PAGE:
New measures to manage high seas bottom trawling
23 April 2008
New Zealand is implementing a suite of measures to better manage the environmental impact of bottom trawling by New Zealand fishers on the high seas, Ministry of Fisheries Chief Executive Wayne McNee announced today.
New Zealand agreed to implement a set of interim conservation and management measures during negotiations to form the South Pacific Regional Fisheries Management Organisation (SPRFMO). SPRFMO will be an international agreement that will manage fishing of non-tuna fish species and the environmental impacts of fishing in high seas areas (the areas of ocean outside the control of any country) of the southern Pacific Ocean and Tasman Sea.
These interim measures are designed to ensure that bottom trawling activity does not increase from current levels and that significant adverse impacts on “vulnerable marine ecosystems” (VMEs) such as seamounts and deepwater coral forests are avoided.
The measures that will be taken by New Zealand in the proposed SRFMO area are:
- Limiting bottom trawling to areas that were fished between 2002 and 2006;
- Prohibiting bottom trawling in any new areas;
- Closing around 112,000 square kilometres of previously fished high seas area to bottom trawling;
- Imposing restrictions on bottom trawling in around 82,000 square kilometres with a “move-on rule”; and
- Requiring all fishing vessels to carry at least one Ministry of Fisheries (MFish) observer.
These measures are designed to avoid and manage significant adverse impacts to VMEs from bottom trawling by focusing fishing activity on areas that are likely to have already been significantly affected and by minimising the impact of fishing in other areas.
"This is a major step forward in managing the environmental impacts of bottom trawling in the high seas around New Zealand,” said Mr McNee.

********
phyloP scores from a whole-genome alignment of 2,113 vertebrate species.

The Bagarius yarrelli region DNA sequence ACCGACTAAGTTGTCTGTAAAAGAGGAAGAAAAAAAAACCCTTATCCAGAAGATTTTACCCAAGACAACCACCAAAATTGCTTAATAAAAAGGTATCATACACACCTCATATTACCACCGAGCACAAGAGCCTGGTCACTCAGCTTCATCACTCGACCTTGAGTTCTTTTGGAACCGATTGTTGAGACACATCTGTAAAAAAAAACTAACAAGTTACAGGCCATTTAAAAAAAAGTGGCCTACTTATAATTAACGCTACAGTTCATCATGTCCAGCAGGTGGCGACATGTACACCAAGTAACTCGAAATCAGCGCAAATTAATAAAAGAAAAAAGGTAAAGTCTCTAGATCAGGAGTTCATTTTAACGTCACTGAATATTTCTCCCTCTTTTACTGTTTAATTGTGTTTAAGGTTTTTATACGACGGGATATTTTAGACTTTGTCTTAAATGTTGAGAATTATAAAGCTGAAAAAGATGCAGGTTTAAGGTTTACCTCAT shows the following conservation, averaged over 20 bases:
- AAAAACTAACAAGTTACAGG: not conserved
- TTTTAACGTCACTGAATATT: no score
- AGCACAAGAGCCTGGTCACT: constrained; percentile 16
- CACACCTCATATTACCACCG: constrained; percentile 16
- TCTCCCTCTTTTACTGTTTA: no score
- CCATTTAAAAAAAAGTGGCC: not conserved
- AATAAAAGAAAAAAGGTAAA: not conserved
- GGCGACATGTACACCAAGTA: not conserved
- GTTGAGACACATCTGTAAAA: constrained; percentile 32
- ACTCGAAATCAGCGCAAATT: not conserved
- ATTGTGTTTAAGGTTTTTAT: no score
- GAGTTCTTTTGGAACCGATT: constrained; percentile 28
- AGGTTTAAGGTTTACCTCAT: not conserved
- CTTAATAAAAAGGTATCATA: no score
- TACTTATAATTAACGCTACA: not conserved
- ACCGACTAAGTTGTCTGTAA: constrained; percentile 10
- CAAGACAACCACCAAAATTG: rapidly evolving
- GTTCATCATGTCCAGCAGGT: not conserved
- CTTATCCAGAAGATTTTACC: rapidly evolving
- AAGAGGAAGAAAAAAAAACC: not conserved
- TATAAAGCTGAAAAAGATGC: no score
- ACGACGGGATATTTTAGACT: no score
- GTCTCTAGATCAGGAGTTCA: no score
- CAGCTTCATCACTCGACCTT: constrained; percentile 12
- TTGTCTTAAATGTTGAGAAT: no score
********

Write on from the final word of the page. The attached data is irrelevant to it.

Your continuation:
“New Zealand is committed to international efforts to manage high seas fishing and its environmental effects.”
MFish has assessed and mapped New Zealand’s SPRFMO area bottom trawling activity between 2002 and 2006. This forms New Zealand’s bottom trawling “foot-print”. Bottom trawling outside this current foot-print will be prohibited. The foot-print has been divided into areas that have been assessed as lightly, moderately or heavily trawled.
All lightly trawled areas have been closed to bottom trawling as they are largely pristine. In addition, representative areas that have been moderately or heavily trawled but are considered likely to contain VMEs have been closed. This amounts to a closure of 41% of the foot-print.
All moderately trawled areas that remain open will have a “move-on” rule. This rule requires any fisher that has accidentally taken bycatch that suggests they have encountered a VME (such as corals or deepwater sponges) must stop fishing immediately, move five nautical miles away and report the bycatch to MFish.
Heavily trawled areas that have not been closed remain available to normal fishing activity, provided that fishing vessels carry MFish observers on board.
“I recognise that there will be some financial impact on fishers from these measures,” said Mr McNee. “There are significant fishing grounds still available to fishers.”
These measures are based on the best available scientific information, including fishing intensity and activity, depth and seabed topography. They have been extensively consulted on with New Zealand fishers and environmental interest groups. They have also been reviewed by the SPRFMO scientific working group, an international committee of scientists from SPRFMO countries.
In 2010 all measures will be reviewed to assess their practicality and effectiveness and to ensure they are consistent with any SPRFMO measures or agreements that may be coming into force by that time.
These measures come into effect on May 1 2008.